By Valentinas Mite in Baghdad
The ethnic Armenian community is one of the smallest in Iraq. It is not involved in the country's political life and is doing its best to survive the country's postwar hardships. The community has learned the art of survival and keeps a low profile amid the strife engulfing Iraq's other ethnic and religious groups.
The Armenian Apostolic Church in Baghdad's al-Jadirya district was full of worshippers on a recent Friday morning. The faithful prayed to God to bring them peace and security and to give them strength to survive these difficult times.
Nareg Ishkhanian is a pastor at the church. He tells RFE/RL that the Armenian community in Iraq is small and spread across the country: "We are more than 20,000 Armenians, starting from Zakhu Mosul, Baghdad, Basra and Kirkuk -- in each place, we have a priest. Most of
the Armenians are living in Baghdad -- about 10,000 to 12,000 Armenians [are] living in Baghdad."
Armenians began arriving in Iraq several centuries ago from Iran, first settling in the south of the country and gradually moving to the capital, Baghdad. The biggest wave came at the start of the 20th century when ethnic Armenians fled Turkey after a massacre by Turkish soldiers in the final years of the Ottoman Empire. Now, many ethnic Armenians in Iraq work as merchants, doctors,
engineers, goldsmiths and even photographers. The tiny Christian community is not involved in Iraqi politics.
Says Ishkhanian: "We, as a small community, agree with everything, and we say to everybody, 'Salam Alaikum' (peace be upon you)." Armenians, he says, do not suffer from sectarian problems in predominately Muslim Iraq. However, they suffered under the regime of Saddam Hussein, as he says all Iraqis did.
Two decades ago, Karabed Agoub Gidigain -- who is in his 80s -- was one of the richest traders in Baghdad. His company imported timber, plastics and clothing. In 1992, after the regime ran out of money after the first Gulf War, Gidigain says he was ordered to give all of the money he had in his foreign accounts to the Saddam government. When he refused, he says he was tortured and that most of his company's assets were confiscated. Gidigain says he is too afraid and too old now to start everything anew.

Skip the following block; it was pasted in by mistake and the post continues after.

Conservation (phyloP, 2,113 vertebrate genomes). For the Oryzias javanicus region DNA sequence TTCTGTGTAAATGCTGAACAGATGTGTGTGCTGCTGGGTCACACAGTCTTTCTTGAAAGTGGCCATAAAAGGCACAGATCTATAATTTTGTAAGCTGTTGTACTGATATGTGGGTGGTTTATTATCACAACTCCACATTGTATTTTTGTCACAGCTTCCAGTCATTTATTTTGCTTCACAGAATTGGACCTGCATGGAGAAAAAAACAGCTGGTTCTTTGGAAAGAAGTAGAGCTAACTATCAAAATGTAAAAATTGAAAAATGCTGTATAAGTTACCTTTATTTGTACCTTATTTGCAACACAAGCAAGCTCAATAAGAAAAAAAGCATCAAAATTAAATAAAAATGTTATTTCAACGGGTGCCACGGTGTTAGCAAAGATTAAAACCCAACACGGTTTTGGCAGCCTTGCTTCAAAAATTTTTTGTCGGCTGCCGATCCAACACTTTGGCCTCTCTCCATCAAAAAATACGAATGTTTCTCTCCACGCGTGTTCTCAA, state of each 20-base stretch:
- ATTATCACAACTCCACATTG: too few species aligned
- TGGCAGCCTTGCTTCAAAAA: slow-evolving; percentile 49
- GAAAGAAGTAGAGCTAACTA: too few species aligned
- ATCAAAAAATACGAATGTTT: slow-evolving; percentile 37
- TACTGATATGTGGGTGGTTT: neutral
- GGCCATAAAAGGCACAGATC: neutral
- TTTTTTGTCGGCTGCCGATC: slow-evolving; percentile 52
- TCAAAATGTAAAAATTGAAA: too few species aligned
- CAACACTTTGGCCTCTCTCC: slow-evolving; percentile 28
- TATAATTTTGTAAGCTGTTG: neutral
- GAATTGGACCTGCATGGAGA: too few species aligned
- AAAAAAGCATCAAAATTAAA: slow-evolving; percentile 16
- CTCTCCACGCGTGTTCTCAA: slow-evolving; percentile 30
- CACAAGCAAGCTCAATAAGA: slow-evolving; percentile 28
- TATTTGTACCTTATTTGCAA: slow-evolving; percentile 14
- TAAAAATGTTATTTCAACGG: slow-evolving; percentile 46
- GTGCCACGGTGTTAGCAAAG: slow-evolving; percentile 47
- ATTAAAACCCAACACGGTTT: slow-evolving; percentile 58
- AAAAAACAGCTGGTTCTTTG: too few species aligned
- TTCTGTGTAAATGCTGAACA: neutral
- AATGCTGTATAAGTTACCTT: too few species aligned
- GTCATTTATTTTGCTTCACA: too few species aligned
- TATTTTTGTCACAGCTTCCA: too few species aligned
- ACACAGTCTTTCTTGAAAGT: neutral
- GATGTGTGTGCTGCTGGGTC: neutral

Making even one rich man poor is a blow to such a small community. However, behind the low profile the community keeps, there is a variety of activity. Ishkhanian says the Armenians in Baghdad have four cultural and sport clubs. But he says such activities as singing folk songs and dancing or theater performances have temporarily stopped because of the security concerns.
Other activities -- such as teaching the Armenian language -- have never stopped. Ishkhanian says every Armenian child in Iraq learns the native language from early childhood.
He notes that Armenia itself offers little assistance to the Iraqi community. The community hopes to receive aid from Yerevan, but nothing is available at the moment: "We had good contacts with Armenia. [Armenia] had an embassy in Baghdad, and they left in March 2003. Until now, they are not back. And the house of the embassy belongs to the Armenian church. We gave it [to Yerevan] free of charge."
Ishkhanian says it is a pity the ethnic Armenian community in Iraq does not enjoy more support from Yerevan. He says some financial support trickles in from Armenians living in the West -- in the United States, Britain or Germany.
Ishkhanian says the main achievement of the ethnic Armenian community in Iraq is that it has managed to keep its language alive and maintain strong solidarity. He says the community never leaves its members in trouble.
Gladys Boghossian is the president of the Armenian Women's Association for the Relief of the Poor in Iraq, an organization that works closely with the Armenian Apostolic Church. The association was founded in 1927. Boghossian says the numbers of those in need in Iraq is greater now than ever before and the association is taking care of some 300 families -- almost 1,000 people. Among the benefits, Boghossian notes that every poor Armenian can get free medicine in pharmacies serving the community.
"We are a very poor family,” says Eglantine Simon Geloian who works for the Women's Association. “The church has provided work for my husband. He works in the church. Not only me -- any person who asks the church for help is given help. The church never hesitates to give help."
On the surface, life in the ethnic Armenian community in postwar Iraq seems fairly comfortable. However, some members of the community -- speaking on condition of anonymity -- say it is only a facade that hides deep divisions. They say some Armenians cooperated with the former regime and lost trust among the people but remain in leading positions. Armenians in Iraq also bitterly accuse their leaders of corruption, especially in dealing with financial help coming from abroad.
(GI-Photolur photo: Iraqi firefighters spray water on an oil pipeline fire caused by saboteurs who attacked the underground strategic oil pipeline, on Monday near Al Musayyib, Iraq.)